Olive Real Estate Group, Inc. is pleased to see Director Jim DiBiase’s Marriott project moving forward!
Two urban renewal projects that developers say would transform blighted portions of south and southwest downtown Colorado Springs into hotels, apartments, restaurants and the like have taken critical steps forward.
The Colorado Springs Urban Renewal Authority on Wednesday recommended that the City Council declare 1.5-acres southwest of Tejon and Costilla streets as an urban renewal site. That recommendation was based, in part, on a consultant’s report that found deteriorated buildings, unsafe conditions and other evidence of blight on the property.
The authority also recommended the City Council approve an urban renewal plan for the South Tejon site, which spells out the goals and details of the redevelopment project.
A local development group — composed of commercial broker Jim DiBiase of Olive Real Estate Group in Colorado Springs, Kevin Engelhardt of Hotel Operation Services in Monument and Springs general contractor Vince Colarelli — has proposed construction of a Marriott-branded hotel on South Tejon. The site is a vacant lot and three buildings that would be razed.
Also Wednesday, the Urban Renewal Authority made the same recommendations to the City Council for nearly 82 acres in southwest downtown. The area is bounded roughly by Colorado Avenue and Cucharras Street on the north, Cimarron Street on the south, Cascade Avenue and Sahwatch Street on the east and Interstate 25 on the west. Blighted conditions also were found in the area, according to a consultant.
The U.S. Olympic Museum is under construction in the area, where Springs real estate company and majority land owner Nor’wood Development Group envisions a mixed-use development that could include apartments, restaurants and offices. The area includes America the Beautiful Park, but excludes most of the Denver & Rio Grande Western rail yard right of way.
The City Council declared a larger, 100-acre portion of southwest downtown as an urban renewal site in 2001, but little, if any, redevelopment has taken place in the area since. Nor’wood and the Urban Renewal Authority want the City Council to amend the 2001 urban renewal plan — removing the 82-acre section and establishing it as a new, standalone redevelopment project.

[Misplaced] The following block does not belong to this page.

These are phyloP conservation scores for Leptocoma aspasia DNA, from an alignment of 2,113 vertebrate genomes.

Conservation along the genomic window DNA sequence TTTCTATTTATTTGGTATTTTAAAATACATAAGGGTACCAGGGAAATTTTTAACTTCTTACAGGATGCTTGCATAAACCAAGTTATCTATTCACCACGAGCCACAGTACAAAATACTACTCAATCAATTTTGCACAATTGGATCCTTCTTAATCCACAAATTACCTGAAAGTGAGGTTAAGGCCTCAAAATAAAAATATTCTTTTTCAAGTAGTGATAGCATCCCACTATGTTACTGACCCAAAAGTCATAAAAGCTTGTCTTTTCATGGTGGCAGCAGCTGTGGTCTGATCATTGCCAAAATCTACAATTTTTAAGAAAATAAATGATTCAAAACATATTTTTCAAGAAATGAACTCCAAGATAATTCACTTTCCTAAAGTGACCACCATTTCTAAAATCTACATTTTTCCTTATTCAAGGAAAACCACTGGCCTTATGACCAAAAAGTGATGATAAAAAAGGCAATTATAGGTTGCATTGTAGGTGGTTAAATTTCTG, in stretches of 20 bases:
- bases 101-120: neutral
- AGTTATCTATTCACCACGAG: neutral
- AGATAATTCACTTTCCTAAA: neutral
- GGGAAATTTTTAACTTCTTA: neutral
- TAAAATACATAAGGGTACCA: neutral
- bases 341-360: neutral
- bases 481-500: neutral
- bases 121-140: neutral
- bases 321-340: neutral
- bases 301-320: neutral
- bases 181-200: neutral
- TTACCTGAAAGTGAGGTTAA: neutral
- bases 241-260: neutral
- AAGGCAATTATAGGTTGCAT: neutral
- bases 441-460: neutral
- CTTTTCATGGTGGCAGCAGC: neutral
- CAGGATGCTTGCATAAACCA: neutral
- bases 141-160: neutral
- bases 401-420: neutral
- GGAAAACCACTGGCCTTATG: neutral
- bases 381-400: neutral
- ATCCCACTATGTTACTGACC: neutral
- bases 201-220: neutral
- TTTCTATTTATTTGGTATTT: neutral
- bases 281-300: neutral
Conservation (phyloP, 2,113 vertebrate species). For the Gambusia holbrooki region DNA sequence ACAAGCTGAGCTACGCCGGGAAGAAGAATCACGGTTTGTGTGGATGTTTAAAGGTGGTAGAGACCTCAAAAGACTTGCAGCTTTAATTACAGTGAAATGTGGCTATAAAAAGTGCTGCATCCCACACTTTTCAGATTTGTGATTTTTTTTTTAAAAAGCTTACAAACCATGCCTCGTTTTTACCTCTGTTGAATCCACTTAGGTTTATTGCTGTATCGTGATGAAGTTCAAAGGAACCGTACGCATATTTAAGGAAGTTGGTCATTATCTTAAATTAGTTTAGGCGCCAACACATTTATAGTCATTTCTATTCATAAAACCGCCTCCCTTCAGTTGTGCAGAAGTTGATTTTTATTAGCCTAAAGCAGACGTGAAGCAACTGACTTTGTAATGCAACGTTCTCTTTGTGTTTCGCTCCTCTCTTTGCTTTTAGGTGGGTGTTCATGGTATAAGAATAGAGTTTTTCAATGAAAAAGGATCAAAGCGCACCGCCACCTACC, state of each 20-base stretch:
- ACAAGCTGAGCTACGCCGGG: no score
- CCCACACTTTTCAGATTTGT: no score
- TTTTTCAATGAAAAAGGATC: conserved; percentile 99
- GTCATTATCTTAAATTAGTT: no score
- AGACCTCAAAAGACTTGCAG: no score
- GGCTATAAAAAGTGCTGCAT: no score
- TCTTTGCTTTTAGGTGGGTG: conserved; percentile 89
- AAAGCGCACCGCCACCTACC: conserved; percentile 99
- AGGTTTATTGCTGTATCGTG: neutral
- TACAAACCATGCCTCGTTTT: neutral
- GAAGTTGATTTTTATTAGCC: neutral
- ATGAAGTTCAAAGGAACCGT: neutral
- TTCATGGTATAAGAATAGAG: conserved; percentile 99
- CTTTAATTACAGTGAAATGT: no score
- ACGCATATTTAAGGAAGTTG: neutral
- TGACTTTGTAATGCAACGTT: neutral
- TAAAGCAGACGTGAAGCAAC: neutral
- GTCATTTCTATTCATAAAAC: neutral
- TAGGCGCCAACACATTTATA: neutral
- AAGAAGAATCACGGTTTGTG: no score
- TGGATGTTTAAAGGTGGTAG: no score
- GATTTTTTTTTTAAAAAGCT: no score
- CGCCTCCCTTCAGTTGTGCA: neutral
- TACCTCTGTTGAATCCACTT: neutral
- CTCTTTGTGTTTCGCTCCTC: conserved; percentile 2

Creating the new southwest downtown urban renewal site is another key for the area’s redevelopment. As part of urban renewal projects, bonds typically are issued to finance road and utility work, sidewalk upgrades and other public improvements in the redevelopment area.
Those bonds are repaid over 25 years using increased property and sales tax revenues generated by new development in an urban renewal area. But 17 years have gone by without any redevelopment in southwest downtown, and backers of the new project want to restart the 25-year clock to make full use of their ability to borrow and collect revenue to fund public improvements.
The South Tejon and southwest downtown urban renewal proposals are slated to go to the City Council for review during the council’s workshop session Nov. 13.
The council then would formally consider the urban renewal designations at its Nov. 26 meeting.
At that time, the City Council must make another important decision regarding the fate of the projects — determining how much of the city’s 2 percent sales tax to set aside to fund public improvements in the urban renewal areas.
Under the state’s urban renewal law, similar revenue-sharing agreements — as they’re called — also must be finalized before Nov. 27 with other taxing authorities whose jurisdictions extend into the urban renewal areas, said Jariah Walker, the authority’s executive director. Those taxing authorities include El Paso County, Colorado Springs School District 11 and the Pikes Peak Library District.
For now, developers welcomed the authority’s decision to move the projects forward.
DiBiase said the eight-story, Marriott-branded hotel now is envisioned with 262 rooms, 4,000 square feet of meeting space, large suites to accommodate families or other groups and a two-level, underground parking garage with 224 spaces that will be open to the public as well as hotel guests. Other amenities include a restaurant and possible retail space.
In a best-case scenario, DiBiase said, the hotel would break ground around March 1 and open in January 2021.
Nor’wood Development Group has made presentations to the City Council in the past showing a multistory hotel, and a residential tower in southwest downtown, east of the Olympic Museum site. The museum — a tribute to the nation’s Olympic and Paralympic movements — is under construction and targeted to open to the public in 2020. It’s expected to help anchor the area’s redevelopment.
Nor’wood President Chris Jenkins said he had no imminent announcements about uses coming to southwest downtown; news might come in early 2019. But he said he’s encouraged by interest shown in southwest downtown and the rest of the city.
The Olympic Museum, along with America the Beautiful Park, a rebuilt I-25/Cimarron Street interchange, downtown trails and a bridge that will link the museum and park are helping to spur interest in the area, he said.
”All of those things, including knowing there is Urban Renewal endorsement and support and there’s a plan, these layering effects make that appetizing to others who are looking to invest in our community,” Jenkins said.